Share This Page

Jefferson Regional volunteers downplay individual achievements

| Wednesday, April 16, 2014, 9:00 p.m.
Submitted
Thresa Yerman of Whitehall and Richard Bower of Baldwin were presented with the President’s Volunteer Service Award at Jefferson Hospital’s National Volunteer Week recognition program and luncheon April 9 at South Hills County Club. Louise Urban, executive vice president and COO at the hospital, offered her congratulations to these exemplary volunteers.

A tap on her shoulder years ago set a new direction for Thresa Yerman of Whitehall.

At her church, St. Gabriel of the Sorrowful Virgin, a friend suggested she become a Eucharistic minister.

Now, 25 years later, Yerman, 85, has been honored for bringing her ministry to Jefferson Regional Medical Center in Jefferson Hills and sharing 4,045 hours with the sick.

Also among the 300 volunteers honored at the April 9 luncheon at South Hills Country Club was Dick Bower of Baldwin, donated 4,015 hours over the last 20 years. In 2013, the volunteers contributed 41,991 hours.

Yerman and Bower earned the President's Volunteer Service Award, which recognized their contributions of time and talent.

Having worked as a nurse, another hospital was a natural place for Yerman to extend herself after she retired. She chose the fourth floor at the hospital to deliver Communion and offer prayers on Sunday mornings. Often, she said, the patients' visitors join in the devotion.

Yerman also volunteers with the Pittsburgh Cultural Trust at the Byham Theater, where she greeted audiences for 70 performances last year. She said she hopes to stay with the hospital for another three or four years.

It's taken her some time, but she finally persuaded her husband to join her as a hospital volunteer. Their three children were proud of her accomplishment, although Yerman didn't believe the tally of her volunteer time.

“I almost told them, ‘You made a mistake,'” she said.

Bower first volunteered at Jefferson as an escort, then in the surgical center and finally at the information desk in the main lobby.

“He's quite a people person,” said Phyllis Boykin, director of customer and volunteer services at the hospital. “He makes a good first impression.”

Bower, 85, enjoys the contact with the patients that he had at the surgical center.

He took an early retirement at 57 from the Baldwin-Whitehall School District, where he taught physical education at the junior-high level for 32 years.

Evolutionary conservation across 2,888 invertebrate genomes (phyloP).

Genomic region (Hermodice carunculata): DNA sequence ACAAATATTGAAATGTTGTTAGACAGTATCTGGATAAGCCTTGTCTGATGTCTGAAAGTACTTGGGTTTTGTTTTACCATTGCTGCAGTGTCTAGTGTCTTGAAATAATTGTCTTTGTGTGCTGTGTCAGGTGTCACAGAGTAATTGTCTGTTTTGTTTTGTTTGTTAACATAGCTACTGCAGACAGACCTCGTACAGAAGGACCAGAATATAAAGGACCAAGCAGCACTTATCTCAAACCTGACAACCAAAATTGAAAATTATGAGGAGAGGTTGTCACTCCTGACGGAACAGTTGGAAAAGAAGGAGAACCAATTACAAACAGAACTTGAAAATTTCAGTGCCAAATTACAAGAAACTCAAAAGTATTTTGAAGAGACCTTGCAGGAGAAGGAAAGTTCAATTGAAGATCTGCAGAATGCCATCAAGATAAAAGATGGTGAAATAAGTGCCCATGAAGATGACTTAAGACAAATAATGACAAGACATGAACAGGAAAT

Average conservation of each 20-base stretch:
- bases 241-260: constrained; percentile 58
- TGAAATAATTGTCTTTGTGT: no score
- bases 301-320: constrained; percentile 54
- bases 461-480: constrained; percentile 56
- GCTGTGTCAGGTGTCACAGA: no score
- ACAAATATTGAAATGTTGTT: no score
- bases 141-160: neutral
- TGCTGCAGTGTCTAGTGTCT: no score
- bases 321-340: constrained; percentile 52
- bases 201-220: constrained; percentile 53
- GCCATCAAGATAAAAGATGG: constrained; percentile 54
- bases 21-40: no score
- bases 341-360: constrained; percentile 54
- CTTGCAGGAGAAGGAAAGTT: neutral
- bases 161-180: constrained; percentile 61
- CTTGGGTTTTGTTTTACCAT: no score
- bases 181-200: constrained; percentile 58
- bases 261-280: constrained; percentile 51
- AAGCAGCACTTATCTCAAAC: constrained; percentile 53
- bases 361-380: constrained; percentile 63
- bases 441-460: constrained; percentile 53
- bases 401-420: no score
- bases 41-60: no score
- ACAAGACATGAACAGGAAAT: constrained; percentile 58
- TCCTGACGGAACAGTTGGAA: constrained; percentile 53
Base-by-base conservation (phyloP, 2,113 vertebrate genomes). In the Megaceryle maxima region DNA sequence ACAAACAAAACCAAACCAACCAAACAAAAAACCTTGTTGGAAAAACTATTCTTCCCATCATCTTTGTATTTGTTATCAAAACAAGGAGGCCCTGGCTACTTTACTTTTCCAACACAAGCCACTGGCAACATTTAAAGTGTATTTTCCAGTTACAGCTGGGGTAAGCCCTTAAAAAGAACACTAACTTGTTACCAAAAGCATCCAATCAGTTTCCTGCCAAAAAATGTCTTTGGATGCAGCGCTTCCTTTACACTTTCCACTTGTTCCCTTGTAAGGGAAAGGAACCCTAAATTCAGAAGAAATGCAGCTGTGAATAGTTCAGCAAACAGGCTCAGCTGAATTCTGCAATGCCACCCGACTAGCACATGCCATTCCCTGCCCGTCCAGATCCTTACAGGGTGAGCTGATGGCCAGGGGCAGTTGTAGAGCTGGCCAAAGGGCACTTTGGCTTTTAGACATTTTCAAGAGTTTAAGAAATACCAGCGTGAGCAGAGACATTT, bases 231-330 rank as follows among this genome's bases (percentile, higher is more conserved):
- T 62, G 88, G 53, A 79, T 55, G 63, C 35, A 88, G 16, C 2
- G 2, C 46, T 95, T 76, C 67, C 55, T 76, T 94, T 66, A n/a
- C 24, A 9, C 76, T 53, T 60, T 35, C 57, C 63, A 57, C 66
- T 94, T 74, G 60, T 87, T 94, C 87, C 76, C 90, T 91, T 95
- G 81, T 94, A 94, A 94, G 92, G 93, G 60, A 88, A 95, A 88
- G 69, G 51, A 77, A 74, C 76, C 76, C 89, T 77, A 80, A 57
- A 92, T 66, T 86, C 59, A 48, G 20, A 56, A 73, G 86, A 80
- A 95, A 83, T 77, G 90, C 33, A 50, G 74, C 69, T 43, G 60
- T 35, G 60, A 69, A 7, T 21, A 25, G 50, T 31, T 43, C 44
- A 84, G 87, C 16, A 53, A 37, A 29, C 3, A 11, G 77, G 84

“I wanted to do something,” he said, “but I wasn't interested in the money.”

Jefferson was a good place to start. He hopes to continue for years to come, giving four hours every week. There's time enough to enjoy his three children, four grandchildren and three “grand-dogs,” he said.

Dona S. Dreeland is a staff writer for Trib Total Media. She can be reached at 412-388-5803 or ddreeland@tribweb.com.

TribLIVE commenting policy

You are solely responsible for your comments and by using TribLive.com you agree to our Terms of Service.

We moderate comments. Our goal is to provide substantive commentary for a general readership. By screening submissions, we provide a space where readers can share intelligent and informed commentary that enhances the quality of our news and information.

While most comments will be posted if they are on-topic and not abusive, moderating decisions are subjective. We will make them as carefully and consistently as we can. Because of the volume of reader comments, we cannot review individual moderation decisions with readers.

We value thoughtful comments representing a range of views that make their point quickly and politely. We make an effort to protect discussions from repeated comments either by the same reader or different readers

We follow the same standards for taste as the daily newspaper. A few things we won't tolerate: personal attacks, obscenity, vulgarity, profanity (including expletives and letters followed by dashes), commercial promotion, impersonations, incoherence, proselytizing and SHOUTING. Don't include URLs to Web sites.

We do not edit comments. They are either approved or deleted. We reserve the right to edit a comment that is quoted or excerpted in an article. In this case, we may fix spelling and punctuation.

We welcome strong opinions and criticism of our work, but we don't want comments to become bogged down with discussions of our policies and we will moderate accordingly.

We appreciate it when readers and people quoted in articles or blog posts point out errors of fact or emphasis and will investigate all assertions. But these suggestions should be sent via e-mail. To avoid distracting other readers, we won't publish comments that suggest a correction. Instead, corrections will be made in a blog post or in an article.